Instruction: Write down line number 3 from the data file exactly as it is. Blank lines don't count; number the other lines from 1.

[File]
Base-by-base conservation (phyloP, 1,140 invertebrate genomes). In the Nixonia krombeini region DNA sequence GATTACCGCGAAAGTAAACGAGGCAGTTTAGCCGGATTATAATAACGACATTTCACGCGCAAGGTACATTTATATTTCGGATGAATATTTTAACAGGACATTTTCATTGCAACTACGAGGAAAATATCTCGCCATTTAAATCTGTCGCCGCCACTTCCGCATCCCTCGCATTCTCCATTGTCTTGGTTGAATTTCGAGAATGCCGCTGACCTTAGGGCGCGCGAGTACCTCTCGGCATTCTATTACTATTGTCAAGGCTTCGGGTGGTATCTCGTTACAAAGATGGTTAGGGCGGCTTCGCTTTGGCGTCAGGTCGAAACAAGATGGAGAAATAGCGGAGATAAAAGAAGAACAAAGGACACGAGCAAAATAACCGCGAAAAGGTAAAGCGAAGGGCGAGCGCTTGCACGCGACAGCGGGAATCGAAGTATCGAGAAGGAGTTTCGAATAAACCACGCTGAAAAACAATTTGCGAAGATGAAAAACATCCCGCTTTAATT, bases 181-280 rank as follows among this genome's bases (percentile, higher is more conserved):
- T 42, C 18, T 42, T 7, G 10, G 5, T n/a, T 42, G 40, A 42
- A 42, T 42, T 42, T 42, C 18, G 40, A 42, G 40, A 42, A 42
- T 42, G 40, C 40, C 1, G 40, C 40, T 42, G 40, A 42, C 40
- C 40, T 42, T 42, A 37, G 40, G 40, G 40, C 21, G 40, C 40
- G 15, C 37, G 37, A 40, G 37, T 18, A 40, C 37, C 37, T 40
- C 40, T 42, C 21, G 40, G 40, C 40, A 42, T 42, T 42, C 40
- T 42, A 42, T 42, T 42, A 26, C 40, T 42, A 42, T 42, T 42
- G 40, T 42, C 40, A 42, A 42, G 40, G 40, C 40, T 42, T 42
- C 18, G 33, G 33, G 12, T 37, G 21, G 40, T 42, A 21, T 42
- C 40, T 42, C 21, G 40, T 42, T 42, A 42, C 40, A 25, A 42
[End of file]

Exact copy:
- A 42, T 42, T 42, T 42, C 18, G 40, A 42, G 40, A 42, A 42